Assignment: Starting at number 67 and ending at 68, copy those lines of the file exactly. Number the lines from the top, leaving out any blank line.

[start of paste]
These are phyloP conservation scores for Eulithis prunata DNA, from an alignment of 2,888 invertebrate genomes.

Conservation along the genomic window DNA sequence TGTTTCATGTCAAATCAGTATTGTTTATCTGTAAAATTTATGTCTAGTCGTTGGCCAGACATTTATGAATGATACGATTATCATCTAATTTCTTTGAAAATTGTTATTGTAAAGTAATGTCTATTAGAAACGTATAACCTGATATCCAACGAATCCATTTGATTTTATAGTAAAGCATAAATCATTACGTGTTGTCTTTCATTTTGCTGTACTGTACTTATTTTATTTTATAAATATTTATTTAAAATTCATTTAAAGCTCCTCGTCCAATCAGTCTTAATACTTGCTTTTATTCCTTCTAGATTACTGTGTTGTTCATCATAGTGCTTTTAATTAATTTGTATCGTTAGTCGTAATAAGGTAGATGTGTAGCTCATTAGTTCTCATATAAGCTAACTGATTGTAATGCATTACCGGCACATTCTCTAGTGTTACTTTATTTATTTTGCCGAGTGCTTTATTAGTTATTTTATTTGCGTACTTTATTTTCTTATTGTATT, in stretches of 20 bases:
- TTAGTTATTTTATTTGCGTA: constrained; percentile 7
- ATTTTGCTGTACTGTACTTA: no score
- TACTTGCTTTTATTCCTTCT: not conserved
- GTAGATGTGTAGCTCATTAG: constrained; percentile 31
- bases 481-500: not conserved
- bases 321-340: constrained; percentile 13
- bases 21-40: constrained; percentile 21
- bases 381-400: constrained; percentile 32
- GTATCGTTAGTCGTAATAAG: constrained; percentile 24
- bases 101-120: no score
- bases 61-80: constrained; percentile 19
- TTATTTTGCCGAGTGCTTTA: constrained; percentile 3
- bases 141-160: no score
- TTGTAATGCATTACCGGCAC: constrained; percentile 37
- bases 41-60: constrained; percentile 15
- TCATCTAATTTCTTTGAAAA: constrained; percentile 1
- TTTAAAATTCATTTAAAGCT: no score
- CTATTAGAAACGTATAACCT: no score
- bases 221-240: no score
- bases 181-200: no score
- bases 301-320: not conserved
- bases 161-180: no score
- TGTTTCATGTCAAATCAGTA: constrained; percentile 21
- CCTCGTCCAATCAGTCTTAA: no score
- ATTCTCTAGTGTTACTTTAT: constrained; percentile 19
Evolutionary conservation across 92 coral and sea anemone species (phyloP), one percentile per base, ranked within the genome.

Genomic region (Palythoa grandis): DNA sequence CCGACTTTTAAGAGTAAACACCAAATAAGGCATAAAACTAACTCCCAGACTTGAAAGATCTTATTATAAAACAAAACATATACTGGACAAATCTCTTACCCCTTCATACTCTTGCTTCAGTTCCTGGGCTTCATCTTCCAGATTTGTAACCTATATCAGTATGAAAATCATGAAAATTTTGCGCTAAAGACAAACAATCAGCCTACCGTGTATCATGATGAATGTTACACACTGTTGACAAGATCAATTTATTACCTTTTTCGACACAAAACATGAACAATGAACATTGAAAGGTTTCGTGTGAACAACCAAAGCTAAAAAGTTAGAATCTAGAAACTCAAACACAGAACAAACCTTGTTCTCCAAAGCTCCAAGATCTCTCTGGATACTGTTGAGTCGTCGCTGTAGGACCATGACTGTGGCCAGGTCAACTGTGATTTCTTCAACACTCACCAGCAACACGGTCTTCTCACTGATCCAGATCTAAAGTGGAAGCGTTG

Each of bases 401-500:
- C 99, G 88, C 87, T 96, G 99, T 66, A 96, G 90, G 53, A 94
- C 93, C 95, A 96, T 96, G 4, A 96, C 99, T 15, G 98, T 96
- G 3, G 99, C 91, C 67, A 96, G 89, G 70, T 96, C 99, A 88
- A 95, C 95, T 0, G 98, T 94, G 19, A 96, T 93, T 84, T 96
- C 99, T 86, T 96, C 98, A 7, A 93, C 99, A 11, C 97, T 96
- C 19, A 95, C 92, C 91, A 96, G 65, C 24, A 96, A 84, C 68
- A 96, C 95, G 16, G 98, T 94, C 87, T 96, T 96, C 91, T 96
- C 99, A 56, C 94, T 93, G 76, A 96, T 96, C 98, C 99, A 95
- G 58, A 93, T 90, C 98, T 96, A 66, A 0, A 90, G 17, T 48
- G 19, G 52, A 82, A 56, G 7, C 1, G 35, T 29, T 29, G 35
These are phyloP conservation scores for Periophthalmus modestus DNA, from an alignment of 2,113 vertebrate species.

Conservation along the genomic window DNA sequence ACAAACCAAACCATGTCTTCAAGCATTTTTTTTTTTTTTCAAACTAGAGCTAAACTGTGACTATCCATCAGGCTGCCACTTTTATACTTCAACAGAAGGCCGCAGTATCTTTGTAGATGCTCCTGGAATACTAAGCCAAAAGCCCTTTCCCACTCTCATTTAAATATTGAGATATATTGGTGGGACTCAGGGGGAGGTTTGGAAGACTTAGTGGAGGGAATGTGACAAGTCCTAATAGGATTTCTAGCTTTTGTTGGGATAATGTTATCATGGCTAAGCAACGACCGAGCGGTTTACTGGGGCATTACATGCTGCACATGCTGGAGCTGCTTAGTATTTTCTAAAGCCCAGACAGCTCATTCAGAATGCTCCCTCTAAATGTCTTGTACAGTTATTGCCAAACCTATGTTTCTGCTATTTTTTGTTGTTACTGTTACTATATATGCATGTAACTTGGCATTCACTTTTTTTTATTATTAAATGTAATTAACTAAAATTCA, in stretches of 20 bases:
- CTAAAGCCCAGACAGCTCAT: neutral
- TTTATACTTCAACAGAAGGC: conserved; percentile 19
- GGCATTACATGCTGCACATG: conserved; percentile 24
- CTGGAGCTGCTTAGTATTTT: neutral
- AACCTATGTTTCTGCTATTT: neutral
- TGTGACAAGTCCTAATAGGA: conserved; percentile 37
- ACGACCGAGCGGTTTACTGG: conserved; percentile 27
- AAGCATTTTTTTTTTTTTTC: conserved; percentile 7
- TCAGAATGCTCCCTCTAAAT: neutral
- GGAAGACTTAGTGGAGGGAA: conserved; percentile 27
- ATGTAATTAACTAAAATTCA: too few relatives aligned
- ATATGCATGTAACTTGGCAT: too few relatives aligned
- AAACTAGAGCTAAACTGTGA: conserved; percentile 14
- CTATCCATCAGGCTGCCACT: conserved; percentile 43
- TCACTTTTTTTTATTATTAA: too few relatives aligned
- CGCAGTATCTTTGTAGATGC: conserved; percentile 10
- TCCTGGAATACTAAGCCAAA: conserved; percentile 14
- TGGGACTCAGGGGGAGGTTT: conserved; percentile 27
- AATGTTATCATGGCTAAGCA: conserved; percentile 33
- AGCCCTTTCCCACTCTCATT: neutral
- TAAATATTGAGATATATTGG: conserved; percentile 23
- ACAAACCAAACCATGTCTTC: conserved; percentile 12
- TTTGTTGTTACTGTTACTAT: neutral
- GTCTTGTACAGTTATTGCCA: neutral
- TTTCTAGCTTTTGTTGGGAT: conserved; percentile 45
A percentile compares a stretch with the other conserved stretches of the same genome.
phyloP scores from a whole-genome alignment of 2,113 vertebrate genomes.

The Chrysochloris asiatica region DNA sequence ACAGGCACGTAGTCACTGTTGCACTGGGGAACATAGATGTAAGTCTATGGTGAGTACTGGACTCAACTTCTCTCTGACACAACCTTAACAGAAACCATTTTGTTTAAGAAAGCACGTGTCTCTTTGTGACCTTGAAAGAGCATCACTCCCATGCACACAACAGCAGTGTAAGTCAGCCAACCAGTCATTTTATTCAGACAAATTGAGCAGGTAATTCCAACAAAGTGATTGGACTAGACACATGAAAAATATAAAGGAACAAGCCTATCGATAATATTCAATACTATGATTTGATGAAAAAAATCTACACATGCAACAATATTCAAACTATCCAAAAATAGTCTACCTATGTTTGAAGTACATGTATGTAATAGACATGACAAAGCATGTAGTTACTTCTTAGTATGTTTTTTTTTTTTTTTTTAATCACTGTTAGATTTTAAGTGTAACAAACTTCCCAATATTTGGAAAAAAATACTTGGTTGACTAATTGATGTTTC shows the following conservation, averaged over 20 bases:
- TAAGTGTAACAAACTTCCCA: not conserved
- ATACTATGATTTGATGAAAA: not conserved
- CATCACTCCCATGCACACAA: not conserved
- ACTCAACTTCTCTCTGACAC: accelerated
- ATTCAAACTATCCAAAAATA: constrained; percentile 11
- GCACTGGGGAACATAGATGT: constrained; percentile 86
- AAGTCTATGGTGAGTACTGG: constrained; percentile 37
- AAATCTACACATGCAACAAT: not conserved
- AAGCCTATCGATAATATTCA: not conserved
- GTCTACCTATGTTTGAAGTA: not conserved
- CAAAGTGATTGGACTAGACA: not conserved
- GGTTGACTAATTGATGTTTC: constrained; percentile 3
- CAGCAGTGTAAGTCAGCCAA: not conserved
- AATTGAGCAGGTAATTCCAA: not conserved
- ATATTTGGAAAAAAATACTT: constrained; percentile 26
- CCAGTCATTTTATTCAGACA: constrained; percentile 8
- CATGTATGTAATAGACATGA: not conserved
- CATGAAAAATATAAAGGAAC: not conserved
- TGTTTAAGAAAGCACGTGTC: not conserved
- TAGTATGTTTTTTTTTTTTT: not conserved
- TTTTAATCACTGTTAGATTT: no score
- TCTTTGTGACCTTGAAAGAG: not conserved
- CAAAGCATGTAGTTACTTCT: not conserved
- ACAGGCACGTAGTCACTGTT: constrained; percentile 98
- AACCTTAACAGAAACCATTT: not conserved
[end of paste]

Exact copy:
- TTTCTAGCTTTTGTTGGGAT: conserved; percentile 45
A percentile compares a stretch with the other conserved stretches of the same genome.